Reaching the unbanked through mobile banking

21/10/2015 Blog

Financial inclusion aims to provide basic financial services to everyone – regardless of social class, financial status or geography. A prerequisite for the eradication of poverty, financial inclusion fosters economic emancipation and independence. To this end, microfinance is recognized as a key tool. Global players, such as BlueOrchard, have paved the way to leverage both private and public capital, deploying it across the globe to finance microloans, empowering millions of low-income entrepreneurs worldwide.

Despite significant progress over the past decade, many populations remain unbanked. Rural and remote communities which are harder to reach still struggle to gain access to financial services they need.

Yet, a technology trend is driving fast progress and accelerating financial inclusion on a global scale; mobile banking. The unique situation of emerging countries, where mobile penetration has increased exponentially over the past years but access and use of bank accounts remain low, has set the scene for mobile banking to alter the financial landscape. In 2013, research showed that the 7 billion people living in the world owned 6 billion mobile phones but only had 2 billion bank accounts. The example of Bangladesh illustrates this discrepancy where 57% of the population owns a mobile phone but only 13% has a formal bank account.

Kenya is the flagship example of the impact mobile banking can have. Though many may not consider the region as an innovation and technology hub, Kenya is the global leader in mobile money. It is the home of M-Pesa, a transformative mobile phone platform for financial services, such as money deposit, remittances, withdrawals, bill payments and also microcredit provision. Launched in 2007, today an estimated 43% of Kenya’s GDP flowed through the platform. Initial investors include the UK’s Department for International Development (DFID) and Vodafone, investing £1 million each as a public-private venture.

In less than a decade, mobile banking has reshaped not only the banking sector, but economic interaction and life in Kenya. An estimated 20 million Kenyans – nearly half of the population – have been included into the formal financial system thanks to the mobile platform, facilitating the creation of thousands of small enterprises. In 2014, 67% of adults in Kenya had access to formal financial services, up from only 41% in 2009. Encouraging recent data also shows that the revolution has not only affected richer classes, but has successfully reached low-income communities, including individuals below the extreme poverty line. Mobile technology’s ability to reach lower economic segments is precisely what makes it a powerful vehicle to achieve financial inclusion.

Beyond Kenya, mobile banking is altering the financial landscape across the emerging world. Sub-Saharan Africa remains the region where mobile banking is most widely used, but other regions are experiencing similar growth. Notable examples include the Philippines, Bangladesh, Pakistan, Afghanistan and increasingly countries in Latin America. Truly, developing countries are leading the mobile money revolution and are far ahead of the West. “Paying for a taxi ride using your mobile phone is easier in Nairobi than it is in New York”, notes one commentator in The Economist.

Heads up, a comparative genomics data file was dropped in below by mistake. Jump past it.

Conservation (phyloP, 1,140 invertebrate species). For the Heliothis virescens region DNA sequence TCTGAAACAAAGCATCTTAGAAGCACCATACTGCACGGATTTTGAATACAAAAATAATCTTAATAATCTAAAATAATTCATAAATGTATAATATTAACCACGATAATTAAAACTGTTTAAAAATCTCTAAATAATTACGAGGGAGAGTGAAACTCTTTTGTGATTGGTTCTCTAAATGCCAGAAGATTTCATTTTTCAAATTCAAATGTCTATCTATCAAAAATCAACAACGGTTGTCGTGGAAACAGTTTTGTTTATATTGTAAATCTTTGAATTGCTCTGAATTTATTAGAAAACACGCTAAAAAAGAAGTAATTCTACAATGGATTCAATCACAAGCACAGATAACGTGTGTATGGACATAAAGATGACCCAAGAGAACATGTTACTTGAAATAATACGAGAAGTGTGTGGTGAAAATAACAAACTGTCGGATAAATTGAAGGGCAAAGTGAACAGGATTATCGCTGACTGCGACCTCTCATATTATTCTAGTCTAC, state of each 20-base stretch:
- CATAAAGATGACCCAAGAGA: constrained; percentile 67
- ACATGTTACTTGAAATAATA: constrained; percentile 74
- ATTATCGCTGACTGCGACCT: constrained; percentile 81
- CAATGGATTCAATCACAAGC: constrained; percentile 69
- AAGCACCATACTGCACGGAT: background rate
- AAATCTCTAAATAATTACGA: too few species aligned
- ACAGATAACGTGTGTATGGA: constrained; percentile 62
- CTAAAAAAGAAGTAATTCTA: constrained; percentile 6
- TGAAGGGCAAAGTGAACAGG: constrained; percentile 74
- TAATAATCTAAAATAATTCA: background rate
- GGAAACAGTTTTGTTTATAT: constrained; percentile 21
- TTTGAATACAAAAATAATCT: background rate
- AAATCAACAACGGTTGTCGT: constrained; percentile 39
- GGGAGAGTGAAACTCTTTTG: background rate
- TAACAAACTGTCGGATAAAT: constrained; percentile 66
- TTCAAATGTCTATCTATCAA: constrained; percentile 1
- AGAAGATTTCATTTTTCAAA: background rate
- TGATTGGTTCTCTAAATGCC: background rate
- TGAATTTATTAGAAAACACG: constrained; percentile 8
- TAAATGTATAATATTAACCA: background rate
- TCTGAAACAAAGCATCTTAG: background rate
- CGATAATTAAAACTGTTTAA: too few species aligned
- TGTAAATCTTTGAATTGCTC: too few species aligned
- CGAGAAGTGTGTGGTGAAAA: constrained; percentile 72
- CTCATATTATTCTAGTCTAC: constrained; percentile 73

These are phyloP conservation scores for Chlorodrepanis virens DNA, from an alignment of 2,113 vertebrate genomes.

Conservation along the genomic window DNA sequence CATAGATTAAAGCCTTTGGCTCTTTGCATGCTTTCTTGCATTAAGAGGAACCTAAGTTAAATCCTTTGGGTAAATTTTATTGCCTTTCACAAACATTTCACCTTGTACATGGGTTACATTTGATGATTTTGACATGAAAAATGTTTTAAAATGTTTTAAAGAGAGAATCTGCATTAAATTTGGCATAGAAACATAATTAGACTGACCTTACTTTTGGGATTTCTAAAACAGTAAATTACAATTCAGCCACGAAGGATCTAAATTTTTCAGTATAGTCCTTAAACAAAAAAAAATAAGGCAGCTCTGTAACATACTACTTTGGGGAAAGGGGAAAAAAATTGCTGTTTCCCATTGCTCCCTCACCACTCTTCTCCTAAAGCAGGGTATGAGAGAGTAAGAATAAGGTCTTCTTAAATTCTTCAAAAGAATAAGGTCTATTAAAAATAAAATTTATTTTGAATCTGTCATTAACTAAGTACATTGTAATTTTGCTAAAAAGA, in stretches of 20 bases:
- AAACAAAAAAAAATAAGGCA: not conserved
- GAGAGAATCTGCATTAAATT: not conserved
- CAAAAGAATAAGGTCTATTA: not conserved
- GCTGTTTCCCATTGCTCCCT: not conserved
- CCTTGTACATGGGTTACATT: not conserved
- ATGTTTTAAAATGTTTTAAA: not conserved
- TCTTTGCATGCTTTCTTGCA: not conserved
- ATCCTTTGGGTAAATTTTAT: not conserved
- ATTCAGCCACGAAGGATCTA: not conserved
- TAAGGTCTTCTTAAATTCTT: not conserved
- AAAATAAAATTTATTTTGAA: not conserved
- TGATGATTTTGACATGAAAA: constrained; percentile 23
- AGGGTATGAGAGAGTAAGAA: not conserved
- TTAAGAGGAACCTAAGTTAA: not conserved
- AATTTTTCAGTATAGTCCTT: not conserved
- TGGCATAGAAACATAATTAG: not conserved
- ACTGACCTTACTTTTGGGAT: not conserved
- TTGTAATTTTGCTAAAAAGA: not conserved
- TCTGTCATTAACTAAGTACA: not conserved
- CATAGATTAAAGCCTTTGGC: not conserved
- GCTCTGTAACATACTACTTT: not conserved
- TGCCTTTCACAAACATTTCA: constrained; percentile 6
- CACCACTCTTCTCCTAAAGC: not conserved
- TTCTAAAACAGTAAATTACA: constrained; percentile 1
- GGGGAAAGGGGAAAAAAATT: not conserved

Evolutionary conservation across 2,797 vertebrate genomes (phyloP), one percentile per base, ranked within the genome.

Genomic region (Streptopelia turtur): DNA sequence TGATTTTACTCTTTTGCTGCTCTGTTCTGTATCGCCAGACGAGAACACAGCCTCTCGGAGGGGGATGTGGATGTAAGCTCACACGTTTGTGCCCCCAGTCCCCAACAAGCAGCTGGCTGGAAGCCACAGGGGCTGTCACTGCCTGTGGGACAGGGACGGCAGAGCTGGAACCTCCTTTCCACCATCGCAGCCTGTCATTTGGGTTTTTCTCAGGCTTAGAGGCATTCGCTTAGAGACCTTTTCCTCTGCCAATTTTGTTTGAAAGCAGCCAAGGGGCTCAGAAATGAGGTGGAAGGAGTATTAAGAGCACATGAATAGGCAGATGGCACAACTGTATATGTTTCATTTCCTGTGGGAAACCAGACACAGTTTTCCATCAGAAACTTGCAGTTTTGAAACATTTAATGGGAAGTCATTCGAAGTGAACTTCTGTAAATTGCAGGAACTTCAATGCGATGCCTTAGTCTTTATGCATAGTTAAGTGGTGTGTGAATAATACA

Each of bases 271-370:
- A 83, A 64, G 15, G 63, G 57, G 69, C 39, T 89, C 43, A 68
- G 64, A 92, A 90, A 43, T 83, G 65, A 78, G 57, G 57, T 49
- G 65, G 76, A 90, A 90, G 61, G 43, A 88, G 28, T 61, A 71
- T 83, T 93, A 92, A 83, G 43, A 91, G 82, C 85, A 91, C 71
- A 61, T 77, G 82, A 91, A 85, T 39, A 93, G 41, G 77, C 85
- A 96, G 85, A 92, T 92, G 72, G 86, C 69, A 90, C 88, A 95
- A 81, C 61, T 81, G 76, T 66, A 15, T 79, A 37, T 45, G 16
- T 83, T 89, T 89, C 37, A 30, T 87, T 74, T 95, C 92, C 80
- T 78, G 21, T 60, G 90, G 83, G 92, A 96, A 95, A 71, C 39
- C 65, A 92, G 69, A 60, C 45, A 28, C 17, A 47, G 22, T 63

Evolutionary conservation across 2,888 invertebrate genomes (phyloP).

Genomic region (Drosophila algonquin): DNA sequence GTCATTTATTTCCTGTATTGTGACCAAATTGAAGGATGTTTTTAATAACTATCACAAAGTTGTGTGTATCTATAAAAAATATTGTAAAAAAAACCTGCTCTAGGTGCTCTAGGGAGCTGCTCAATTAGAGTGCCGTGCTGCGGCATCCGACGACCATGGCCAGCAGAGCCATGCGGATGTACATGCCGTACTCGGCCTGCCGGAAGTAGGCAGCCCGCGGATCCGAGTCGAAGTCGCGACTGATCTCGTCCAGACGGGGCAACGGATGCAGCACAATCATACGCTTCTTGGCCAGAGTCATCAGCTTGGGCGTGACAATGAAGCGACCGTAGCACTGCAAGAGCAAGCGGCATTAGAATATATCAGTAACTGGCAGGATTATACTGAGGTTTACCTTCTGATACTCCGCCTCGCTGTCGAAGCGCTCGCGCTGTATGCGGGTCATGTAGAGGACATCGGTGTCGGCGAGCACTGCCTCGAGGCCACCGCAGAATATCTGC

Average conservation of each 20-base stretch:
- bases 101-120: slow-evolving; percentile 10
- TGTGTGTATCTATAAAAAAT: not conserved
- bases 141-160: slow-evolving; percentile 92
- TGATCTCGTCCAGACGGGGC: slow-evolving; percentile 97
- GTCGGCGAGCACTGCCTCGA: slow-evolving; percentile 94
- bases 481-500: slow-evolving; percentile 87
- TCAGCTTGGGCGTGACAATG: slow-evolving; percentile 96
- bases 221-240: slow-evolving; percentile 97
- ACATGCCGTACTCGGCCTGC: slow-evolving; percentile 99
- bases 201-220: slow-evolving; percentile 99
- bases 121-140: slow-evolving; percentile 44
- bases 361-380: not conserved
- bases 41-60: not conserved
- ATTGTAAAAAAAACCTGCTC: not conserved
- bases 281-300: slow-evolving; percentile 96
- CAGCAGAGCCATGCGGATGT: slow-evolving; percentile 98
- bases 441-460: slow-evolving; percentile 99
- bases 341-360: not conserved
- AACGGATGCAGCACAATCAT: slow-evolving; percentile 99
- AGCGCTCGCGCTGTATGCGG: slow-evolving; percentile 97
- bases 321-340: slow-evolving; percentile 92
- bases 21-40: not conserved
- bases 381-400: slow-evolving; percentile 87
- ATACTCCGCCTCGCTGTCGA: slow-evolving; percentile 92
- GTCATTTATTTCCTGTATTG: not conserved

Interestingly, mobile banking platform funding largely stems from private investors, both from the banking and telecom sectors, highlighting the crucial role the private sector can and must play fostering an inclusive financial system and shared prosperity.

The mobile banking revolution is underway and gaining momentum, nonetheless challenges do remain ahead. In many developing countries, regulators are struggling to keep up with its explosive growth leaving clients exposed to security issues, abuses and the risk of collapse if platforms are unable accommodate the rapidly growing transfer volumes. Greater collaboration has been called upon between banks, mobile network operators and regulators to ensure the sustainable and long-term success of mobile banking and the potential it unlocks.

Furthermore, mobile banking should not be seen as a substitute to traditional banks and microfinance institutions (MFIs). While mobile banking platforms are a valuable tool that have dramatically simplified and expanded the access to financial services, functioning financial institutions, which ultimately design and provide financial products remain crucial components of inclusive and efficient economic systems.

In the case of low income populations, it is critical to provide financial products customized to their needs and circumstances. Also, appropriate financial education is essential for microcredits to create the targeted meaningful impact – MFIs bring a wealth of expertise in both of these areas.

As an impact investing pioneer, BlueOrchard not only values but depends on innovation to ensure it provides the best possible services to its investors while fulfilling its vision to foster inclusive growth and shared prosperity globally. BlueOrchard encourages the positive role mobile banking is playing and constantly keeps its finger on the market’s pulse and emerging trends that can advance our cause.

 

Sources: http://www.cgap.org/blog/10-myths-about-m-pesa-2014-update

http://www.economist.com/blogs/economist-explains/2013/05/economist-explains-18

http://www.forbes.com/sites/danielrunde/2015/08/12/m-pesa-and-the-rise-of-the-global-mobile-money-market/

http://www.hbs.edu/faculty/Publication%20Files/The%20Mobile%20Banking%20and%20Payment%20Revolution1_b37fc319-e15f-46c8-b2f9-c0d4c8327285.pdf

http://www.ifc.org/wps/wcm/connect/361465004a1da46b9d1dfddd29332b51/Tool%2B8.2e.%2BCGAP%2BMM%2B%26%2BMicrofinance.pdf?MOD=AJPERES